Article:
Preliminary specs for the dual-motor EQC 400 suggest it has about 400 horsepower and 564 pound-feet of torque, which is enough for 0-60 mph acceleration in 4.9 seconds. The range is a bit dicey at the moment, but it's believed the 80 kWh battery will last for a bit over 200 miles once the EPA gets a hold of it.
This is just the beginning, though. Mercedes has invested $12 billion into the development of electric cars. There will be a compact EQA and a flagship EQS four-door coupe. And as the company official states in the video, the 10 pure EV models which will arrive by 2020 will be joined by plenty plug-ins and mild-hybrids, over a hundred in total.
Leno argues that he always believed the electric car market was only going to get serious once Mercedes got in on the action. But we can't ignore the fact that Jaguar and Audi also have an electric crossover, with BMW's not that far behind.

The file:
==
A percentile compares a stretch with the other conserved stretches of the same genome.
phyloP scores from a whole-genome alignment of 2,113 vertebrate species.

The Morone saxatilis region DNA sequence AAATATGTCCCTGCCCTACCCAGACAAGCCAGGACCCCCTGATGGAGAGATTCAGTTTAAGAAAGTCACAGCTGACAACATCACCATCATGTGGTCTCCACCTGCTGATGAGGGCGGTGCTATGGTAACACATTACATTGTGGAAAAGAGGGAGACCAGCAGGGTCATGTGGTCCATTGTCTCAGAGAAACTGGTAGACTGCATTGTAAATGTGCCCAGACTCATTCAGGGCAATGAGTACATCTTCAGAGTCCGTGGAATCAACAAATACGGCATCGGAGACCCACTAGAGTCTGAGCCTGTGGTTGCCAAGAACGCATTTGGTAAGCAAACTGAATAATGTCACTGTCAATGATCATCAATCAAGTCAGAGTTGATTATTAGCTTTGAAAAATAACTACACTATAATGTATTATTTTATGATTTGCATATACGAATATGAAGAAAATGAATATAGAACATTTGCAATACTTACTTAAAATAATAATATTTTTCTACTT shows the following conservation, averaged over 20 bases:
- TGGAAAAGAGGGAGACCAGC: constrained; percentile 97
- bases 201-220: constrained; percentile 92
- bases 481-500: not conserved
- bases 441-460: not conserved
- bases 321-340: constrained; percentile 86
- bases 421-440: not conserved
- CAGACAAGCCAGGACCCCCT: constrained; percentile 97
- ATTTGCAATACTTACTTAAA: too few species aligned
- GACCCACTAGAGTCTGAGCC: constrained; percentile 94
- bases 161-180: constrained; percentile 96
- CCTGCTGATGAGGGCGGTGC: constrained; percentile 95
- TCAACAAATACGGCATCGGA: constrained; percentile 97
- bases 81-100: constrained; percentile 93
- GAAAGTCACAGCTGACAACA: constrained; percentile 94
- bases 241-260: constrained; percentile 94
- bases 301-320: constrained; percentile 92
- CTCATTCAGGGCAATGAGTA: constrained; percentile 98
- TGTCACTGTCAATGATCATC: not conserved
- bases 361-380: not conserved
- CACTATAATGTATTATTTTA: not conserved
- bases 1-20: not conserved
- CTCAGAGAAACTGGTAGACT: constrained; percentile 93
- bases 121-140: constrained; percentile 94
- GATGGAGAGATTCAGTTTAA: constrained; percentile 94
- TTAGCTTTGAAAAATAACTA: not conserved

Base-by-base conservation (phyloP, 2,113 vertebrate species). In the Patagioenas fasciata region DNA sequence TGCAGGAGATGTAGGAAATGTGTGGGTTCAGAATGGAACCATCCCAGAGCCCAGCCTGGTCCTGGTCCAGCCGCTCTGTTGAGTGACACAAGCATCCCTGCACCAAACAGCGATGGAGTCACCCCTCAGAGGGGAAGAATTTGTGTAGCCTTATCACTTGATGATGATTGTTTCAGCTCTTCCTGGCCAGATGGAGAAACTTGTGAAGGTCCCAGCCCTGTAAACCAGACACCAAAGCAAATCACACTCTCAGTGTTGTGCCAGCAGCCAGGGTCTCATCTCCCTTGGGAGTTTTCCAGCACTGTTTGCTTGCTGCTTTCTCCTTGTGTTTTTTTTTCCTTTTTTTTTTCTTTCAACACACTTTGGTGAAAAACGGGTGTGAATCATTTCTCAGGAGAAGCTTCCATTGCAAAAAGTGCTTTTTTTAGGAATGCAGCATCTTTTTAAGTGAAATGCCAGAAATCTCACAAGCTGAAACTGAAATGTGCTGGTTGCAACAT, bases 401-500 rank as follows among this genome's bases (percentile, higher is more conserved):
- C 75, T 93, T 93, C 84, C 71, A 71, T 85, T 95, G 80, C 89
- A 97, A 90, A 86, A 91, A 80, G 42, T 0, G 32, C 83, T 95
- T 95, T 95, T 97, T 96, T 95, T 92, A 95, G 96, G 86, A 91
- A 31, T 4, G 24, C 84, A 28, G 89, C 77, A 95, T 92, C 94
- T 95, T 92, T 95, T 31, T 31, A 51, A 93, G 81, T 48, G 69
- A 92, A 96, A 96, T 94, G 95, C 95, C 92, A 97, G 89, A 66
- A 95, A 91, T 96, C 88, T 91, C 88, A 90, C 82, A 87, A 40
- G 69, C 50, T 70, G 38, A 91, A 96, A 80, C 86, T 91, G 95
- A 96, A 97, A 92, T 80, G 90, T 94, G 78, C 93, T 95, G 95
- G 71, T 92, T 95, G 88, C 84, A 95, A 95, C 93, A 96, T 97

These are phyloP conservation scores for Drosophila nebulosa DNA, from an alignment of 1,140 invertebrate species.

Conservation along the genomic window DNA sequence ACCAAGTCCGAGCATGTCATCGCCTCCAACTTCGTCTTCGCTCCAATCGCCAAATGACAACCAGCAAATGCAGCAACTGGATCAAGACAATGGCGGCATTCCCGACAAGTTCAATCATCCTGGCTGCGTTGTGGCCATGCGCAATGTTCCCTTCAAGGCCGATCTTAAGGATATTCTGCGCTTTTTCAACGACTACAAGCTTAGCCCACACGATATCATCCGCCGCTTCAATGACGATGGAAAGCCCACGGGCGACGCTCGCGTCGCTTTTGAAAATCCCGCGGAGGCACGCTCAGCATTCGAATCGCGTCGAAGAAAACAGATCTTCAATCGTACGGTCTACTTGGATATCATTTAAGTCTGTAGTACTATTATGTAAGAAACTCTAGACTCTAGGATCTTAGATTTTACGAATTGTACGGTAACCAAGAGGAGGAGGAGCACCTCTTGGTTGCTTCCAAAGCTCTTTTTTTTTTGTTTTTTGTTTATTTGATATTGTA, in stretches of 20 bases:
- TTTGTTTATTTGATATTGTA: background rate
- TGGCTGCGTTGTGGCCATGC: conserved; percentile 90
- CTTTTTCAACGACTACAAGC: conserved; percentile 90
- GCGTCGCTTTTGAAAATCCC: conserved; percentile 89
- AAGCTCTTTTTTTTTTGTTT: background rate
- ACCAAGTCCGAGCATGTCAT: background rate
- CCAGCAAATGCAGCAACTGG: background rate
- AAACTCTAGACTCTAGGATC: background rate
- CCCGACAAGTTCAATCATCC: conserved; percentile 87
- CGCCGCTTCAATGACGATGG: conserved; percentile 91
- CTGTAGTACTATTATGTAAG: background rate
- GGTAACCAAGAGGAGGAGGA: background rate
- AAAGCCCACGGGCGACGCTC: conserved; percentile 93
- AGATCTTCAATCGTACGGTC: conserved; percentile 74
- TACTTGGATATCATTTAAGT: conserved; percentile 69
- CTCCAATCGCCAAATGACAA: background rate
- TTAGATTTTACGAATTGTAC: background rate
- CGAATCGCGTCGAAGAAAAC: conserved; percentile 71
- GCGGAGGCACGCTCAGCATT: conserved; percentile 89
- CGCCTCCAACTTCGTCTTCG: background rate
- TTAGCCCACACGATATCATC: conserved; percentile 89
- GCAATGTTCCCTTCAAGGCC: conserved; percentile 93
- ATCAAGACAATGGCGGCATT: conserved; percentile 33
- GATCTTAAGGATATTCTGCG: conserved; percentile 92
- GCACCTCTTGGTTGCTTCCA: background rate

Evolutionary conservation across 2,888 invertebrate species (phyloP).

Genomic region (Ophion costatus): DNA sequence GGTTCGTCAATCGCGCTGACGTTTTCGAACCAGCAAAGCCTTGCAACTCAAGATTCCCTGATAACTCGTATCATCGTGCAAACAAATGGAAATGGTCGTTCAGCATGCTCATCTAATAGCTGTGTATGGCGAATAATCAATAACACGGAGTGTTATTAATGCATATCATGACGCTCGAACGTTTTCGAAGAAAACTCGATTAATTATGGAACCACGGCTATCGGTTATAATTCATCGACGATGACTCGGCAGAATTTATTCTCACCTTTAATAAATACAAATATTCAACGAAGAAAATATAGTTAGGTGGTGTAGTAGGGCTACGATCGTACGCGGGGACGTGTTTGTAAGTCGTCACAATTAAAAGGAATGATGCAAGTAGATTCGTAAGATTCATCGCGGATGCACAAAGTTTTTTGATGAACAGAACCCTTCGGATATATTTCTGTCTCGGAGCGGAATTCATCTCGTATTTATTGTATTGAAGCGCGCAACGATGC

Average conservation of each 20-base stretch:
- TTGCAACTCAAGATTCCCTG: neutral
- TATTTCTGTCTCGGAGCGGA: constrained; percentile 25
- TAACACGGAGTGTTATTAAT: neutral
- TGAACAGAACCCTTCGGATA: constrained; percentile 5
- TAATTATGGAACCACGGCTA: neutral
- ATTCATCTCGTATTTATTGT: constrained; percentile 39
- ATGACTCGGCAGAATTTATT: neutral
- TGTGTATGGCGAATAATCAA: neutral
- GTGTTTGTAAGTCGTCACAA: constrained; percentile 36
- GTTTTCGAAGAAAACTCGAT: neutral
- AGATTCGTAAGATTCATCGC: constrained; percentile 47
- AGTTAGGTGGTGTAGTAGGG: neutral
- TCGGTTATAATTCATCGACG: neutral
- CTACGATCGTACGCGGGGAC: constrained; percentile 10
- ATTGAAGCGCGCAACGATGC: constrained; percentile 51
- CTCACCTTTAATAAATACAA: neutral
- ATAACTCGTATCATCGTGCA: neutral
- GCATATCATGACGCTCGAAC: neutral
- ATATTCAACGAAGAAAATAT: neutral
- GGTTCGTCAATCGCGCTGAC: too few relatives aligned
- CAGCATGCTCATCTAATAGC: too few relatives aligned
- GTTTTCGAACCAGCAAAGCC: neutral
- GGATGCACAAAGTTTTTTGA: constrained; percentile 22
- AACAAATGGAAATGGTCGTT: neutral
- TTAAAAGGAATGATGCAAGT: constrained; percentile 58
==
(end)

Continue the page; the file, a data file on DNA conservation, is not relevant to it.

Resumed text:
The denim man also inquired Schult about the pricing of the EQC, to which he replied that it costs about the same as the Mercedes-AMG GLC 43, which starts at $56,250 for the regular SUV body style and $60,400 for coupe models. Still, the official may have been talking about the European model, which would put the EQC closer to $70,000, but that's still not bad for a Mercedes.
In the driving portion of his review, Leno seemed to be impressed by the acceleration and dead-quiet cabin. However, the EQC is more of a luxury car and not a ballistic Tesla drag racer.